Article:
THE McCARTHY LAB
Investigating the Sex Differences in the Developing Brain
The research laboratory of Margaret McCarthy PhD aims to understand the origins and mechanisms of sex differences in the brain. Sexual differentiation of the brain is a developmental process whereby physiological and behavioral phenotypes are modified to match gonadal phenotype to ensure reproductive success.
Why do we care about sex differences in the brain?
Females are more likely to:
Suffer from affective disorder (depression, anxiety, compulsion and eating disorders)
Be diagnosed with autoimmune and neuro-degenetrative disorders
Develop disorders in adolescence
Develop late on-set schizophrenia
Males are more likely to:
Be born prematurely
Suffer brain injury at birth
Have worse outcomes following injury
Be diagnosed with disorders such as autism spectrum or attention and hyperactivity disorders, which have origins in development
Exhibit speech and language deficits
Develop early on-set schizophrenia
Are males more vulnerable? Are females more resilient?
By increasing our understanding of how the brain develops differently in males and females, the McCarthy lab has revealed both naturally occurring variations and points of vulnerability for intervention in treatment of developmental neuropsychiatric disorders with a sex bias.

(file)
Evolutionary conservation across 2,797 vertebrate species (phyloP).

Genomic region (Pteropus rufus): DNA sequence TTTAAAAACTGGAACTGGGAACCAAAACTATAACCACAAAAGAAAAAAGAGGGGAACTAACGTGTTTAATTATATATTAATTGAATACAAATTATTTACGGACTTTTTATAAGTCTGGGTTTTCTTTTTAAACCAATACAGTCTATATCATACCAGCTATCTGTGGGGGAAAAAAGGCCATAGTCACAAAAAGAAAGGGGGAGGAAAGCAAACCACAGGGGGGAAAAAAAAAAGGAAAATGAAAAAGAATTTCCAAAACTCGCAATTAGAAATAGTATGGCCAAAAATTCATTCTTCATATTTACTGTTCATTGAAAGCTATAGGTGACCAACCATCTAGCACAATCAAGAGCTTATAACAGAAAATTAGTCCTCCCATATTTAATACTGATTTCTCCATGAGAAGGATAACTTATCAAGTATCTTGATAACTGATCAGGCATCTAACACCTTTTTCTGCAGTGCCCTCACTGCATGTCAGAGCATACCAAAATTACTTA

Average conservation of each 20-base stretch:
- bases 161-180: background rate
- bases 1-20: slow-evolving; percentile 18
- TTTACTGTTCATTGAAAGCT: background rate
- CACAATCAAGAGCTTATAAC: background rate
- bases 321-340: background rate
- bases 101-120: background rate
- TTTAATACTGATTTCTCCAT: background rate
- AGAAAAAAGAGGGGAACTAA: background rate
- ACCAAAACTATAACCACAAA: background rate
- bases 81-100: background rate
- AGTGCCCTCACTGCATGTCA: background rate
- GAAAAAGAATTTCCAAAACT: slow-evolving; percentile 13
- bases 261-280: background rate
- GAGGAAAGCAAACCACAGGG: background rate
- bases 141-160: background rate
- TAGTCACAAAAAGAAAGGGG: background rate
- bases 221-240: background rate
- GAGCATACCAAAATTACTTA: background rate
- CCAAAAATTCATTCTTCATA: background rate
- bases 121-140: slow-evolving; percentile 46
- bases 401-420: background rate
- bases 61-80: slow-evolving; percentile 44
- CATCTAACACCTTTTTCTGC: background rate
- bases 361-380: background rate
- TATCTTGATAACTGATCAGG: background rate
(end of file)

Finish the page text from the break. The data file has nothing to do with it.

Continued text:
Using the rat species as a research model, our seminal research focuses on the influence of steroid hormones on the developing brain with a special emphasis on understanding the cellular mechanisms —that is, the numerous, novel mechanisms (including roles for prostaglandins, endocannabinoids, amino acid transmitters, and multiple enzymes) by which steroids permanently organize the developing brain differently in males and females.
Our lab has conducted some of the first studies on how steroid hormones can epigenetically imprint on the developing brain to organize differences between males and females in adult physiology and behavior. With the discovery that the feminization program of development requires suppression of the masculinization program via DNA methylation, and that steroid hormones emancipate the male gene expression profile by reducing activity of DNA methylating enzymes. Our laboratory has also investigated inflammatory and immune-mediated sex differences in the brain, sensitive periods in brain development, neurogenesis in the postnatal brain, and the role of GABA in brain differences.